Thinking About Theory
Steven H. Chaffee1 Stanford University
Theorizing about human communication is a very common human activity. We could not live effective lives if we did not formulate, and act upon, general suppositions about why people say what they say, for example, or how what we say affects other people. Indeed, understanding communication has such obvious survival value that one might imagine theorizing to be a genetically inherited propensity throughout our species.
Research on human communication, on the other hand, is a rare activity, one that requires a number of intellectual skills that are developed only through academic discipline. Basic to almost all of these skills is the decidedly uncommon activity of theorizing for research. That is the subject of this chapter; to a great extent it is the purpose of this entire book.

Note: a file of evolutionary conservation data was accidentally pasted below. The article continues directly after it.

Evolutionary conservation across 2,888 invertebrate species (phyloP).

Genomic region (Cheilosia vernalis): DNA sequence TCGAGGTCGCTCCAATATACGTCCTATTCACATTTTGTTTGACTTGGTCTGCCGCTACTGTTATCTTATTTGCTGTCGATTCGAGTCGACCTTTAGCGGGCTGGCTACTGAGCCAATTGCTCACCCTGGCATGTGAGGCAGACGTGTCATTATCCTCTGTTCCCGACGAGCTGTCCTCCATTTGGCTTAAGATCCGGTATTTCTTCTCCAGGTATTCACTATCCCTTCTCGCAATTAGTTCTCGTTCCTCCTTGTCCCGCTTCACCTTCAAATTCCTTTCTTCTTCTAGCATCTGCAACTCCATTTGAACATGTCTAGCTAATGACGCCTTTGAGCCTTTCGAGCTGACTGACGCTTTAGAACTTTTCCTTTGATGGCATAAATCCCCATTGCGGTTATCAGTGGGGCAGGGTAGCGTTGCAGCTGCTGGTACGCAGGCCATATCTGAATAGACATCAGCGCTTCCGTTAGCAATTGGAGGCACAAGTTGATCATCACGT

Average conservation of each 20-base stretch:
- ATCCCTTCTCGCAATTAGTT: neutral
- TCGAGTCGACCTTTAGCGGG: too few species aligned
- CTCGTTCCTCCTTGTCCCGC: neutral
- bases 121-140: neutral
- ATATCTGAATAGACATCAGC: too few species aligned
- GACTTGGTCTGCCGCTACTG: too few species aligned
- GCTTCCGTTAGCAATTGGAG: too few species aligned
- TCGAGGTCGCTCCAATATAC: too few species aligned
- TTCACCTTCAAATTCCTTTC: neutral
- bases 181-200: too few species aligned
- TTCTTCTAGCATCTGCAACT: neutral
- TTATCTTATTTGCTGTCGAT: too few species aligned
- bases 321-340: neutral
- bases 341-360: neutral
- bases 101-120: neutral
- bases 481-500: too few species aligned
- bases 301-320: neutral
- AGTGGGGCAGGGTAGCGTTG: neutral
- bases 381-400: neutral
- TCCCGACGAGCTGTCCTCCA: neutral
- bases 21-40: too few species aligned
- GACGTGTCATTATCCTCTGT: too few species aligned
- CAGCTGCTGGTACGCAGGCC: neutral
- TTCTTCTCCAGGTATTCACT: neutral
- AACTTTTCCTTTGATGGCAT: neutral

Most readers will be familiar with two meanings of theory: theory as abstract ideas and theory as predictable findings. Neither of these quite describes the underlying process of theorizing as it will be described here. This chapter will emphasize a third meaning, one built around concept explication--a kind of thinking that connects the____________________